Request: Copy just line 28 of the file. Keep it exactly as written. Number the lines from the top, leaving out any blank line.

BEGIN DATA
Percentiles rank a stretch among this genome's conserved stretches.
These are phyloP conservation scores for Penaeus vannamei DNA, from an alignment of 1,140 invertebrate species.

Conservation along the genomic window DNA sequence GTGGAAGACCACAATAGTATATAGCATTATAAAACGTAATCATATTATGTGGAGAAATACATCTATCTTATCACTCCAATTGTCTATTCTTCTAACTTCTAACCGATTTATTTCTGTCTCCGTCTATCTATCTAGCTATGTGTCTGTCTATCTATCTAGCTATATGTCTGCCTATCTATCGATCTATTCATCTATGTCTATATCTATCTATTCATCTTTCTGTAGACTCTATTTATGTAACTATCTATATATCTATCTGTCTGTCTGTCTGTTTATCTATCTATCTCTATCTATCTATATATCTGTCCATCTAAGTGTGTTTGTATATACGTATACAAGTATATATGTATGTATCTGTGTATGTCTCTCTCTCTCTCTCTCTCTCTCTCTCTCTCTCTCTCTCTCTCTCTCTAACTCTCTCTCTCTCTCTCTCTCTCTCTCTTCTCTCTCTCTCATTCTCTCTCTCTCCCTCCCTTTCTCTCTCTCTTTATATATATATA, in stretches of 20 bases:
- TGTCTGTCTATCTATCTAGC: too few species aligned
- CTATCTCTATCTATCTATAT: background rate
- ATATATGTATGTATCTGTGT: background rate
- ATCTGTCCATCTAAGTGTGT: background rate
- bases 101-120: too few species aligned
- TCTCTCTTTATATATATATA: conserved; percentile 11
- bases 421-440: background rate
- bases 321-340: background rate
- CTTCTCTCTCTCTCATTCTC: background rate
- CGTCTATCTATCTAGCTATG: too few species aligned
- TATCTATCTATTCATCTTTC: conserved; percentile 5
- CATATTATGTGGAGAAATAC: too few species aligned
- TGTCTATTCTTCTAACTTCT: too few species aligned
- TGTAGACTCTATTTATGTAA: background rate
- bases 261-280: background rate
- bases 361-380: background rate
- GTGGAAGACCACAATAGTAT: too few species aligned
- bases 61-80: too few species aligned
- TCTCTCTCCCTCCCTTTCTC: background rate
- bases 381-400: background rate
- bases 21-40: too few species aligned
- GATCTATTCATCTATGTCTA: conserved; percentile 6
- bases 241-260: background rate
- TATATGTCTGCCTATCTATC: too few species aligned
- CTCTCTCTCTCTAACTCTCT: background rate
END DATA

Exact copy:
- CTCTCTCTCTCTAACTCTCT: background rate